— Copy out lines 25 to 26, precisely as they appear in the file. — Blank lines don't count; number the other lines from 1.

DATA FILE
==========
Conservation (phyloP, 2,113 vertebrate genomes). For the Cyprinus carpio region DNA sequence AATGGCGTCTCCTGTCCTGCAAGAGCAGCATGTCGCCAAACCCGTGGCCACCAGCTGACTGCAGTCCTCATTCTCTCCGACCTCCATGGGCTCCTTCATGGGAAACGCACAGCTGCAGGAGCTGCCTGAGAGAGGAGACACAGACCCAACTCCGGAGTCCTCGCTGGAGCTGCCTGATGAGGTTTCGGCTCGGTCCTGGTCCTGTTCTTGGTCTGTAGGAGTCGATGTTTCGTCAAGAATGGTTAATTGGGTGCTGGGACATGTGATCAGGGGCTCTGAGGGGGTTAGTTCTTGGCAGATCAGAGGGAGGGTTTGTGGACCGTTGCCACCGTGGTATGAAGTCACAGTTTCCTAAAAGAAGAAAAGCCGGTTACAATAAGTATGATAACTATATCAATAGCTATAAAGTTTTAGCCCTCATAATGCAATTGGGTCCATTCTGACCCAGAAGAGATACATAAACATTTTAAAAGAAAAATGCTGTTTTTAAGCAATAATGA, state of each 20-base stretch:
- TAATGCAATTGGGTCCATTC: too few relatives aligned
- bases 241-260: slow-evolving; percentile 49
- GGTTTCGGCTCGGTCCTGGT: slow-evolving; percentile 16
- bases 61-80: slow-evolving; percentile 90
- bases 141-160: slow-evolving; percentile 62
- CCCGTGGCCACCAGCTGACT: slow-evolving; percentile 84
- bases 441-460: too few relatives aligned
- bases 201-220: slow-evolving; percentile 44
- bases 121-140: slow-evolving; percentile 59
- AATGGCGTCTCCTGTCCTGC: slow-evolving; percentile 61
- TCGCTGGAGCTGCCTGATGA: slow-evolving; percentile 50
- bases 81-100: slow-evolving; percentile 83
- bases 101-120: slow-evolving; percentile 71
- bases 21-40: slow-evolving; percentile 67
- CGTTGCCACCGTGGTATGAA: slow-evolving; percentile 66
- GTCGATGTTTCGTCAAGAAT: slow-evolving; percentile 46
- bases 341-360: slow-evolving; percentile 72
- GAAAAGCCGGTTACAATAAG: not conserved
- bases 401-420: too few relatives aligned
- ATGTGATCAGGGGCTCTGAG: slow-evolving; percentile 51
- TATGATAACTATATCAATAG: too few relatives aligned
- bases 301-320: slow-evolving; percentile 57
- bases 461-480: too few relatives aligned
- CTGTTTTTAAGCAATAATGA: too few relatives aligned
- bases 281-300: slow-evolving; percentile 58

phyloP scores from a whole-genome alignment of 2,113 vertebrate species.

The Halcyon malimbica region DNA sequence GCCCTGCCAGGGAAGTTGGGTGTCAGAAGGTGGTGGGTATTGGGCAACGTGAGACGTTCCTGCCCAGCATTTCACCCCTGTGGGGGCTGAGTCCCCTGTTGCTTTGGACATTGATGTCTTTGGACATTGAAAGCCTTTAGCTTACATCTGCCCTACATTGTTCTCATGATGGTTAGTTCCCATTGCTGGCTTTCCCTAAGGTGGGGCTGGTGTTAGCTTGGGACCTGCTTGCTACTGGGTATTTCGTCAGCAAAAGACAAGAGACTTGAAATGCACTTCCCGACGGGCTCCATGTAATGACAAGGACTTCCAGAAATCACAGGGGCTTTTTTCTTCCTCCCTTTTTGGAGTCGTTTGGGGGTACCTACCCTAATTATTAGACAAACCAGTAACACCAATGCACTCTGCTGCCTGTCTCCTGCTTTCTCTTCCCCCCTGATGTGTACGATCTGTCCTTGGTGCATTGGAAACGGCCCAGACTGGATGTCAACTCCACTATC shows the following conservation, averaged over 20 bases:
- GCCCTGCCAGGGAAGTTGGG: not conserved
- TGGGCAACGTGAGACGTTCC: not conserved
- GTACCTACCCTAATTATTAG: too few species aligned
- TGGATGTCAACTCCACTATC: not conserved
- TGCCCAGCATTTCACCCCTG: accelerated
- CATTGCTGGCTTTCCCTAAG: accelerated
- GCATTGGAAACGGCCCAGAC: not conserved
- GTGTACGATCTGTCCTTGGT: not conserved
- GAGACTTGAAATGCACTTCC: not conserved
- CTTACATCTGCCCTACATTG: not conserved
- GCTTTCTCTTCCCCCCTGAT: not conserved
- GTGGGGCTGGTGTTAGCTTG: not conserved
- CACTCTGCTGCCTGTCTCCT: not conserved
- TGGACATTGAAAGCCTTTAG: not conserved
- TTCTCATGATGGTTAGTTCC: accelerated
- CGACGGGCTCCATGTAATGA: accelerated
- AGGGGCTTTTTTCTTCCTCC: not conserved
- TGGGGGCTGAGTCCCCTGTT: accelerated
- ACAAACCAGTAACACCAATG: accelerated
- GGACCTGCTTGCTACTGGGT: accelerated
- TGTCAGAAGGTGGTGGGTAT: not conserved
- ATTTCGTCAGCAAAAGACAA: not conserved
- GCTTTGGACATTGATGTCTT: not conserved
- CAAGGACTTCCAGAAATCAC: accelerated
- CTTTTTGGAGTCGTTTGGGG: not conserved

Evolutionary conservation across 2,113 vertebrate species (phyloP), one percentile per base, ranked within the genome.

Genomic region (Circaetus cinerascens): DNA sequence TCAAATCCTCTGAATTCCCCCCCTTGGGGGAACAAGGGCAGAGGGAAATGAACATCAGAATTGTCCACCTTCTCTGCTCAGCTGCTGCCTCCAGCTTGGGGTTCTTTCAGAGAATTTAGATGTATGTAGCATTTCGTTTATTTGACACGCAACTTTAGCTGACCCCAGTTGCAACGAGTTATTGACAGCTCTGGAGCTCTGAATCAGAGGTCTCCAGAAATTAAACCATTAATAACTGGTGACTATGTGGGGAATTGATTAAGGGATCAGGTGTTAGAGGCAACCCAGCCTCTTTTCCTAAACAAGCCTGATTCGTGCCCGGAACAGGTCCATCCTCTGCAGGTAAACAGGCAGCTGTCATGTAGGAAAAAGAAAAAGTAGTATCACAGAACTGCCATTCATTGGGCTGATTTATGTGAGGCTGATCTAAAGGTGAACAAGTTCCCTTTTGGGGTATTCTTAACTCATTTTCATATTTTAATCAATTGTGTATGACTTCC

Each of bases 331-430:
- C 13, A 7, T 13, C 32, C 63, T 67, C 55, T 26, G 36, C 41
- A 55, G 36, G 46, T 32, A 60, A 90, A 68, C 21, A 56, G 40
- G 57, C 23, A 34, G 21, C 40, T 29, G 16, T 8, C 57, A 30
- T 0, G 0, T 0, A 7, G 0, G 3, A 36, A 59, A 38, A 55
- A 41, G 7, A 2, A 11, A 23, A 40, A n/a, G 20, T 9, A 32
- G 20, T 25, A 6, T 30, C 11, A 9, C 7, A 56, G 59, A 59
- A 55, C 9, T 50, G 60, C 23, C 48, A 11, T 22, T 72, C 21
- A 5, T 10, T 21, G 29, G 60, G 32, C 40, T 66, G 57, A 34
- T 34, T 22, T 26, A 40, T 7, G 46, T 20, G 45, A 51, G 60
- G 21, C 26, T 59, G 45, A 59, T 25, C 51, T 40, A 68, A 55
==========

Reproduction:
- CTGTTTTTAAGCAATAATGA: too few relatives aligned
- bases 281-300: slow-evolving; percentile 58